ABM is a tried-and-true method for B2B marketers looking to build a giant funnel and boost revenue. However, certain typical ABM misunderstandings have emerged through time.
According to the Content Marketing Metrics, 80% of marketers believe Account-Based Marketing (ABM) gives a higher Return on Investment (ROI) than other marketing measures, so there’s no doubt the method is still popular among B2B companies.
While ABM may appear to be more widespread these days, many B2B marketers claim to utilize it – there are still myths about how it functions and what makes it profitable.
Here are four common misunderstandings and fallacies concerning the ABM approach that have been debunked.
Marketing technology is at the heart of ABM
When it comes to individualized strategies and campaigns, some businesses feel that technological solutions like digital marketing and marketing automation can handle the majority of the job. But the fact is that, while technology is an essential and vital aspect of ABM and marketing in general, it cannot handle everything. In today’s world, the typical person’s attention span is shorter than ever, making engagement more challenging. This emphasizes the need for personalization, as well as coordinated sales efforts that don’t necessarily rely on technology to build closer connections with targets.
ABM is a really useful tool
ABM is a neat concept. It appeals to a prospect’s positive emotions, making them feel unique. And when a prospect feels unique, they are more likely to connect with marketers. They have greater faith in the firm and, as a result, are more loyal to it. ABM, on the other hand, is not a tool. It’s all part of a strategy.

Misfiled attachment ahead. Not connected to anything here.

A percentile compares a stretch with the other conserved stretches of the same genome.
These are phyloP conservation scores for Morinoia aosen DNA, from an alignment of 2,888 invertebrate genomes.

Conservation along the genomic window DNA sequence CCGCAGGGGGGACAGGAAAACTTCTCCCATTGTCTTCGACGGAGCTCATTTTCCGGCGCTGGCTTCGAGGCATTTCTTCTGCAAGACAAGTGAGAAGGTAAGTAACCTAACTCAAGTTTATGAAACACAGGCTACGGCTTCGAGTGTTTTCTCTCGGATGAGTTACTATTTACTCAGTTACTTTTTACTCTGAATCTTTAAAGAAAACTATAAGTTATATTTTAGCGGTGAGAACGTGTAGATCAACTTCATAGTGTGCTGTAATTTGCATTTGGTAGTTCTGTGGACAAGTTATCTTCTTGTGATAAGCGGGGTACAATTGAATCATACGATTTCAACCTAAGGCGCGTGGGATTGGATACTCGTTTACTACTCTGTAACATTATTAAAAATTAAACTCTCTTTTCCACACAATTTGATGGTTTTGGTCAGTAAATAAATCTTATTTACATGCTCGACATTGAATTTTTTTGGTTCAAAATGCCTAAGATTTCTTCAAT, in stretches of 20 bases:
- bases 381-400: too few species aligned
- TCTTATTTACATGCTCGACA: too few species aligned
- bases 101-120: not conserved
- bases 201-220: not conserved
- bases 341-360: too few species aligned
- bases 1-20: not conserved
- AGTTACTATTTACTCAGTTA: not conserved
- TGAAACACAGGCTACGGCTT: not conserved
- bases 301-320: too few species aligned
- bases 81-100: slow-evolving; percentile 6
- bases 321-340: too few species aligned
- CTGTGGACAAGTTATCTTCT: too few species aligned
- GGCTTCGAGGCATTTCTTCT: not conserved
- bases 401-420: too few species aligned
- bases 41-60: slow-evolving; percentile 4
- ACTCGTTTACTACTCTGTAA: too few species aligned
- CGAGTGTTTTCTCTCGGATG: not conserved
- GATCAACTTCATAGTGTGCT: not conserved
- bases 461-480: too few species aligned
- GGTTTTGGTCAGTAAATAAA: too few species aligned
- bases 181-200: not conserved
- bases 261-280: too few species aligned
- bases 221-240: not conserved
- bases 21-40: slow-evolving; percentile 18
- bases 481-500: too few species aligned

B2B marketing often entails communicating with various stakeholders, influencers, and decision-makers, especially for high-value, high-consideration projects. That’s wonderful because it means they will be able to obtain greater buy-in. However, it also means dealing with a variety of opinions, issues, and techniques inside each account. As a result, an ABM approach must treat individual accounts as complex and multi-dimensional entities similar to traditional markets.
There are various tools available now that can assist with the plan. However, this should only be considered once marketers have established their objectives and identified how to get started with their present tools.
ABM is appropriate for any entity or setting
While ABM is a fantastic marketing technique, there may be times when it isn’t as cost-effective as traditional marketing methods. Products with a quick sales cycle, products with a big market share, items with excellent brand awareness, and lower-complexity products that imply lower-cost expenditures are just a few examples. For these sorts of sales, ABM may not be essential since the target is already aware of the brand or views the purchase as a commodity.
ABM is the answer to all marketing problems
Even while Account-Based Marketing is very successful and targeted, it is not the best marketing approach. As the name implies, ABM works wonders when dealing with individual or group accounts. On the other hand, ABM cannot be used for generic marketing aimed at a larger audience. They won’t be able to customize their outreach efforts on such a large scale.
Customers come to marketers and sign up for deals, for example, and SEO plays a distinct function. They can work with these leads to determine prospective customers who will need to be nurtured as part of an ABM campaign.